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Current Page: U.S. | Saturday, July 25, 2015
NFL Quarterback Peyton Manning Pays Tribute to Chattanooga Victims With Heroes Fund

NFL Quarterback Peyton Manning Pays Tribute to Chattanooga Victims With Heroes Fund

Cathy Wells, the mother of Marine Lance Cpl. Squire K. "Skip" Wells, who was one of the five military servicemen slain last week in Chattanooga in a domestic terror attack, is escorted by members of the U.S. military at her son's vigil at Sprayberry High School in Marietta, Georgia July 21, 2015. Wells, 21, a reservist, was the youngest victim of an attack being investigated as an act of domestic terrorism. He was killed last Thursday when authorities say Mohammod Youssuf Abdulazeez opened fire at a Naval Reserve Center in Chattanooga, Tennessee, slaying Wells and three other Marines. A sailor later died of his wounds. | (Photo: Reuters/Chris Aluka Berry)

NFL quarterback Peyton Manning has set up a fund for victims of the July Chattanooga shootings that killed four Marines and a Navy sailor.

Proceeds of the Chattanooga Heroes Fund will go directly to the families of the victims. Manning, who played college football and graduated from the University of Tennessee, set up the fund to help "bridge a gap between the short-term financial needs" and future financial challenges for the families.

"Our family has enjoyed a long-standing relationship with the great city of Chattanooga, and it has a very special place in our hearts," Manning said. "But on July 16 this strong, welcoming community was forever changed by the tragedy that unfolded.

"The five servicemen who gave their lives, the police officer who risked his life in order to protect others, and the actions of many other first responders were truly heroic. We are proud to establish the Chattanooga Heroes Fund to honor these heroes by helping to provide for the future of their families."

(Photo: Jessica Rinaldi/Reuters)

Andy Berke, mayor of Chattanooga, called the shootings "a nightmare" for the city.

The victims, "Skip Wells, 21, David Wyatt, 37, Thomas Sullivan, 40, Carson Holmquist, 25, were Marines. Randall Smith, 26, was in the Navy. They were killed when Muhammad Youssef Abdulazeez, a resident of Tennessee, opened fire on a Marine recruiting center and then drove to a naval reserve center in Chattanooga.

Multiple media outlets are reporting that several of the slain Marines gave their lives trying to rescue and assist other victims of the shooter. Marine Corps Major Clark Carpenter spoke to People magazine about his fellow Marines saying, "When everything comes out, this will be a story about valor."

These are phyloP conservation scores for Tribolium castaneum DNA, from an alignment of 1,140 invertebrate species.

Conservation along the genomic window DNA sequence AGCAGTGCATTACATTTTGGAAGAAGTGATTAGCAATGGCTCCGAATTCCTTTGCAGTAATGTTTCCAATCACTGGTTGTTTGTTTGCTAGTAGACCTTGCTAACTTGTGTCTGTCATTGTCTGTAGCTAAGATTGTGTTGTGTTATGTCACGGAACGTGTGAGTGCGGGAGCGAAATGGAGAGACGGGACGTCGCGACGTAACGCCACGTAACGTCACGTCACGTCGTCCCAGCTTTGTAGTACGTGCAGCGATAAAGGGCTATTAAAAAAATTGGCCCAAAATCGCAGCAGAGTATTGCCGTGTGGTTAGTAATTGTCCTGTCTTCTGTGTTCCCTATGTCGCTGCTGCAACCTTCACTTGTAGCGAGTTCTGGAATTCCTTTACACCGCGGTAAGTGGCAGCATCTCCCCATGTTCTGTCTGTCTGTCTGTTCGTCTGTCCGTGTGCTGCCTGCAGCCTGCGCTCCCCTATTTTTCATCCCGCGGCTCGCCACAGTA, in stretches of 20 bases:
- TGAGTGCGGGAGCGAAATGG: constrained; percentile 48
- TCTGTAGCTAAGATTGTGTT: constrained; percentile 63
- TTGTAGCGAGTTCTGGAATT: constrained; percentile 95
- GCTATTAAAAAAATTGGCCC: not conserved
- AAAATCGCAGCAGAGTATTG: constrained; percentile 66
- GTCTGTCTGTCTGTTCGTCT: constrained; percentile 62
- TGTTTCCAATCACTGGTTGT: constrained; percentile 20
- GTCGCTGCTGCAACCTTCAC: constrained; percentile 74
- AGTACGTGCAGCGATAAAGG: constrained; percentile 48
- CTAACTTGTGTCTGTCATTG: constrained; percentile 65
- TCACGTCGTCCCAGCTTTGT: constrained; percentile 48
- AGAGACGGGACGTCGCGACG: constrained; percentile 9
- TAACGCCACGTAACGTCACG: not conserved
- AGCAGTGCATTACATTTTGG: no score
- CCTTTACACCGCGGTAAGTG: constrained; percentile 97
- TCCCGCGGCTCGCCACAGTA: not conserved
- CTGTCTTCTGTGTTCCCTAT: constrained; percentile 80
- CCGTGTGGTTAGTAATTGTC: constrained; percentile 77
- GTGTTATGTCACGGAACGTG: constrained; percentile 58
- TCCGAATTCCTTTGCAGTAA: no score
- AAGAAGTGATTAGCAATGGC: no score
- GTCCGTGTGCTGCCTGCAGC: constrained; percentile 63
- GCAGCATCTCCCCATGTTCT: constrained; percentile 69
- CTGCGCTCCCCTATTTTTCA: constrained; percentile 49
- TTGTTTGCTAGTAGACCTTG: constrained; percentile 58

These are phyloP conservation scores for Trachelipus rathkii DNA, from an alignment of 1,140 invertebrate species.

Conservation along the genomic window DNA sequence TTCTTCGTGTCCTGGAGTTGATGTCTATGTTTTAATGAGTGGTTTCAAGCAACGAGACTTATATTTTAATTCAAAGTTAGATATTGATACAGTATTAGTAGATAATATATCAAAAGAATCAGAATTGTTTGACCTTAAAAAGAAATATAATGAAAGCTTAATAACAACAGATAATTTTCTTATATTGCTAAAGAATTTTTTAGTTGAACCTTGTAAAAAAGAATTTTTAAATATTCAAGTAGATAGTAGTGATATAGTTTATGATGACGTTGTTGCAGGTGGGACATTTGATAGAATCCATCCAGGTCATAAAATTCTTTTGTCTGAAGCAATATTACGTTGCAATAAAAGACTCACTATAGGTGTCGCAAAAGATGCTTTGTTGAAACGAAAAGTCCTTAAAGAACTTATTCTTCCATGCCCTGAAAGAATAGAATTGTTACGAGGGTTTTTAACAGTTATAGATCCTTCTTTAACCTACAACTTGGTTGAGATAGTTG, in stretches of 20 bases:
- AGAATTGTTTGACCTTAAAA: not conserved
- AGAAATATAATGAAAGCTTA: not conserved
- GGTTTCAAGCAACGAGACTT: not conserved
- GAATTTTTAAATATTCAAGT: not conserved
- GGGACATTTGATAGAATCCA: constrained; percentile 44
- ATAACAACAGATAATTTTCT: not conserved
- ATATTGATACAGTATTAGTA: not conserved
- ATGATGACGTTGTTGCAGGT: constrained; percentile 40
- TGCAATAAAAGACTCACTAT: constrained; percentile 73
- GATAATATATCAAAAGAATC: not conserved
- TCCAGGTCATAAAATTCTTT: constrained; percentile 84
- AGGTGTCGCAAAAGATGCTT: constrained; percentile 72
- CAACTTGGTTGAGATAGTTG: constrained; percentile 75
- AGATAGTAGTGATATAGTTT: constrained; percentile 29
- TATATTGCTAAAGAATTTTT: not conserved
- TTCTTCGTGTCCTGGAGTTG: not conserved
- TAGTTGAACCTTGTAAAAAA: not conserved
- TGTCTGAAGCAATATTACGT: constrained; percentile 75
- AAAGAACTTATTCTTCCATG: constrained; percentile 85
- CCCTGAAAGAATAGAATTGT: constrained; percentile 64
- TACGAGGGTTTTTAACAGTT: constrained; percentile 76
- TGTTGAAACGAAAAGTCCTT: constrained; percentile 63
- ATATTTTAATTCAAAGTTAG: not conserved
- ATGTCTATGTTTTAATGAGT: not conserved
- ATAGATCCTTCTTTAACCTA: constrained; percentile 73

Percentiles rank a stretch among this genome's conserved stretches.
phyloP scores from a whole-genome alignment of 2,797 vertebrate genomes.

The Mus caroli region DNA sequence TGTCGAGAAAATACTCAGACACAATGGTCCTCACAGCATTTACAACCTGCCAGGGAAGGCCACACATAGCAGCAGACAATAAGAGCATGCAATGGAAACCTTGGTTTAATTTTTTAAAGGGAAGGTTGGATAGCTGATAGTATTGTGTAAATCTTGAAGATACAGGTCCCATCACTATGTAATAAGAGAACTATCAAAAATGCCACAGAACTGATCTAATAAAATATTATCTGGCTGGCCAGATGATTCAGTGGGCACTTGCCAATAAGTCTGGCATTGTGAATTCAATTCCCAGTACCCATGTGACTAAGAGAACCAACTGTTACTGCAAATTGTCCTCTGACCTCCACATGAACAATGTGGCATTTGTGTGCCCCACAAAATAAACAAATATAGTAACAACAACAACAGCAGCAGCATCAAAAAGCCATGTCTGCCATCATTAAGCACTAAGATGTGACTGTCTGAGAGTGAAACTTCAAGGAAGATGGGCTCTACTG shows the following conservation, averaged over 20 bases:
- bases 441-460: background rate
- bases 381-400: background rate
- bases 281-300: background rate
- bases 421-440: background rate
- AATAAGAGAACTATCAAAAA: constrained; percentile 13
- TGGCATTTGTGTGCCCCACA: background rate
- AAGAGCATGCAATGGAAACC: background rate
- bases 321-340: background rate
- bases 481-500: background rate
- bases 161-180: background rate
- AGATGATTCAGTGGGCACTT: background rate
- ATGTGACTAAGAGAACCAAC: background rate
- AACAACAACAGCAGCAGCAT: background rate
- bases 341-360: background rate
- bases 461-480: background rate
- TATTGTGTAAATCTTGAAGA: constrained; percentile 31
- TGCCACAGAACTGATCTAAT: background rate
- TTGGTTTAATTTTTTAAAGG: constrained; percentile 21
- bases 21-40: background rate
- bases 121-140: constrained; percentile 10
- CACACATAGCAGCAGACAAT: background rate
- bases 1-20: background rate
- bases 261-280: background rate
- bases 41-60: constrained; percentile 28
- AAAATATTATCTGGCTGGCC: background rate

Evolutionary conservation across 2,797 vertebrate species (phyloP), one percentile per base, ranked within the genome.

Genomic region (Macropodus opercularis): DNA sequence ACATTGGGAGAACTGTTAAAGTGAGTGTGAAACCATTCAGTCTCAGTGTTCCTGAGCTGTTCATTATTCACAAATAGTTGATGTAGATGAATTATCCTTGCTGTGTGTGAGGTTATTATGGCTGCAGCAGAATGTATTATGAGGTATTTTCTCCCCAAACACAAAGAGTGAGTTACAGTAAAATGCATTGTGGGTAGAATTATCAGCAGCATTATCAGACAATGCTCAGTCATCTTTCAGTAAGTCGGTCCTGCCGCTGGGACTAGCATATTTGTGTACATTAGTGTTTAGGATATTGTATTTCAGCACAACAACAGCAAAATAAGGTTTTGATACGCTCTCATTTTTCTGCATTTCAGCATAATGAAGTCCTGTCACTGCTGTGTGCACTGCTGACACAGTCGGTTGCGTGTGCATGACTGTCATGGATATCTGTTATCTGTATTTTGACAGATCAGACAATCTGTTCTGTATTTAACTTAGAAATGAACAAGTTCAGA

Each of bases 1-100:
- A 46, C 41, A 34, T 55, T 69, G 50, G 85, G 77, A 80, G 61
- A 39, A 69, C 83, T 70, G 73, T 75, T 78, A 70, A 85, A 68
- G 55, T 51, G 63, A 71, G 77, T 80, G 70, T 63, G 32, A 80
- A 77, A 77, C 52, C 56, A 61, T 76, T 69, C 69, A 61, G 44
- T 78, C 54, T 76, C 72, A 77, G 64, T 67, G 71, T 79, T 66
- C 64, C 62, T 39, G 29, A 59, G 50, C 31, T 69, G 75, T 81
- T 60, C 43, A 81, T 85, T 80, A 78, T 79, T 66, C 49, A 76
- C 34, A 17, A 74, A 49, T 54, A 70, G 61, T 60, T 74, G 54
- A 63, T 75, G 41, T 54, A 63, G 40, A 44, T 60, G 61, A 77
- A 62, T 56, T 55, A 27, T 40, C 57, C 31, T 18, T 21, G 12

Dennis Pedigo Jr., a member of the Chattanooga police force, was shot in the ankle while responding to the shooting scene, he is reportedly still hospitalized.

U.S. Senator Bob Corker, R-Tenn., former mayor of Chattanooga, has made an initial donation to the fund along with Manning.

"We deeply appreciate Senator Corker's support in establishing the Chattanooga Heroes Fund and hope that others can do what they can to recognize the noble actions of the servicemen who sacrificed and risked their own lives last week," declared Manning.

While the NFL has been dogged from what some would call an image problems regarding behavior of players off the field, that has not included Manning, who has long been involved in charitable causes. Manning is a recepient of the Samuel S. Beard for Greatest Public Service in 2014, given out by the Jefferson Awards. In 2007, St. Vincent's Hospital in Indianapolis, renamed its children's hospital after Manning following an undisclosed donation from the NFL quarterback and his wife.

According to ESPN, Manning has not only given financial help to the families of the victims, but has taken the time to personally visit some of them.

Members of the public can support the Chattanooga heroes fund by going to CFGC.org, where there will be an option available on the homepage.

President Obama who called the shooting "heartbreaking," ordered flags to be flown at half staff on July 21 after receiving criticism from veteran groups, including former Navy Seal and Lone Survivor author Marcus Luttrell.

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